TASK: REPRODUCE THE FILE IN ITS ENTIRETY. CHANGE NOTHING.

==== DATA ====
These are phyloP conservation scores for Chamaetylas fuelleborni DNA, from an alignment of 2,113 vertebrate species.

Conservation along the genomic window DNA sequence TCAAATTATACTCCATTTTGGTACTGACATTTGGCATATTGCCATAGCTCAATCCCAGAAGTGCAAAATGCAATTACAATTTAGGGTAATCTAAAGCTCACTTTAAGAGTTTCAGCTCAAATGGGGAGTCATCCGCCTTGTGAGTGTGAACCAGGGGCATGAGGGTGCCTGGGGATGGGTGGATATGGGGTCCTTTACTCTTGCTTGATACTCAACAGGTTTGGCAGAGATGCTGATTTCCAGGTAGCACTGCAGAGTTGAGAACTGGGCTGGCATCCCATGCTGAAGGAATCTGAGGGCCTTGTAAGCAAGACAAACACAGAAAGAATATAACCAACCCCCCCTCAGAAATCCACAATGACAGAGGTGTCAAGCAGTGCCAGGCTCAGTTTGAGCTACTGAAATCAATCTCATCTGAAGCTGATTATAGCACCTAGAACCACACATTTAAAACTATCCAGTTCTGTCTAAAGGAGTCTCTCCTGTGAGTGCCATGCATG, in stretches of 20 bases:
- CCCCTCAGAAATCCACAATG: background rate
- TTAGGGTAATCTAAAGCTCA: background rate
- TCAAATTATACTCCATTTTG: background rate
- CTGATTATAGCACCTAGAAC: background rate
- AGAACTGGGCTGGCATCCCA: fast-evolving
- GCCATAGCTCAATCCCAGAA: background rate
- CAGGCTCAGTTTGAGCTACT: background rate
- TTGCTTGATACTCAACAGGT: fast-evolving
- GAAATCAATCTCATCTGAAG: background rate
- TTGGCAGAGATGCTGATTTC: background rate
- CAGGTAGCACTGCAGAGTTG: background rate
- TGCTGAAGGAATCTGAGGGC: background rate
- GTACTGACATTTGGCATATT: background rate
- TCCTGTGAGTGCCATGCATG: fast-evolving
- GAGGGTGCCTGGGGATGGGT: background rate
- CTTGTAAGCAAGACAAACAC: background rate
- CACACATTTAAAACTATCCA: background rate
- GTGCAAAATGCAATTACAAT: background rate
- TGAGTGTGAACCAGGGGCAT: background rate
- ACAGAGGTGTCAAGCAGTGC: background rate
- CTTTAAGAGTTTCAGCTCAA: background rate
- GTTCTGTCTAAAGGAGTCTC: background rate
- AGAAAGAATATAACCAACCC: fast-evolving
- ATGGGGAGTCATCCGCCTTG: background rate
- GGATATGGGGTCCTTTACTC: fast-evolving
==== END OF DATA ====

These are phyloP conservation scores for Chamaetylas fuelleborni DNA, from an alignment of 2,113 vertebrate species.

Conservation along the genomic window DNA sequence TCAAATTATACTCCATTTTGGTACTGACATTTGGCATATTGCCATAGCTCAATCCCAGAAGTGCAAAATGCAATTACAATTTAGGGTAATCTAAAGCTCACTTTAAGAGTTTCAGCTCAAATGGGGAGTCATCCGCCTTGTGAGTGTGAACCAGGGGCATGAGGGTGCCTGGGGATGGGTGGATATGGGGTCCTTTACTCTTGCTTGATACTCAACAGGTTTGGCAGAGATGCTGATTTCCAGGTAGCACTGCAGAGTTGAGAACTGGGCTGGCATCCCATGCTGAAGGAATCTGAGGGCCTTGTAAGCAAGACAAACACAGAAAGAATATAACCAACCCCCCCTCAGAAATCCACAATGACAGAGGTGTCAAGCAGTGCCAGGCTCAGTTTGAGCTACTGAAATCAATCTCATCTGAAGCTGATTATAGCACCTAGAACCACACATTTAAAACTATCCAGTTCTGTCTAAAGGAGTCTCTCCTGTGAGTGCCATGCATG, in stretches of 20 bases:
- CCCCTCAGAAATCCACAATG: background rate
- TTAGGGTAATCTAAAGCTCA: background rate
- TCAAATTATACTCCATTTTG: background rate
- CTGATTATAGCACCTAGAAC: background rate
- AGAACTGGGCTGGCATCCCA: fast-evolving
- GCCATAGCTCAATCCCAGAA: background rate
- CAGGCTCAGTTTGAGCTACT: background rate
- TTGCTTGATACTCAACAGGT: fast-evolving
- GAAATCAATCTCATCTGAAG: background rate
- TTGGCAGAGATGCTGATTTC: background rate
- CAGGTAGCACTGCAGAGTTG: background rate
- TGCTGAAGGAATCTGAGGGC: background rate
- GTACTGACATTTGGCATATT: background rate
- TCCTGTGAGTGCCATGCATG: fast-evolving
- GAGGGTGCCTGGGGATGGGT: background rate
- CTTGTAAGCAAGACAAACAC: background rate
- CACACATTTAAAACTATCCA: background rate
- GTGCAAAATGCAATTACAAT: background rate
- TGAGTGTGAACCAGGGGCAT: background rate
- ACAGAGGTGTCAAGCAGTGC: background rate
- CTTTAAGAGTTTCAGCTCAA: background rate
- GTTCTGTCTAAAGGAGTCTC: background rate
- AGAAAGAATATAACCAACCC: fast-evolving
- ATGGGGAGTCATCCGCCTTG: background rate
- GGATATGGGGTCCTTTACTC: fast-evolving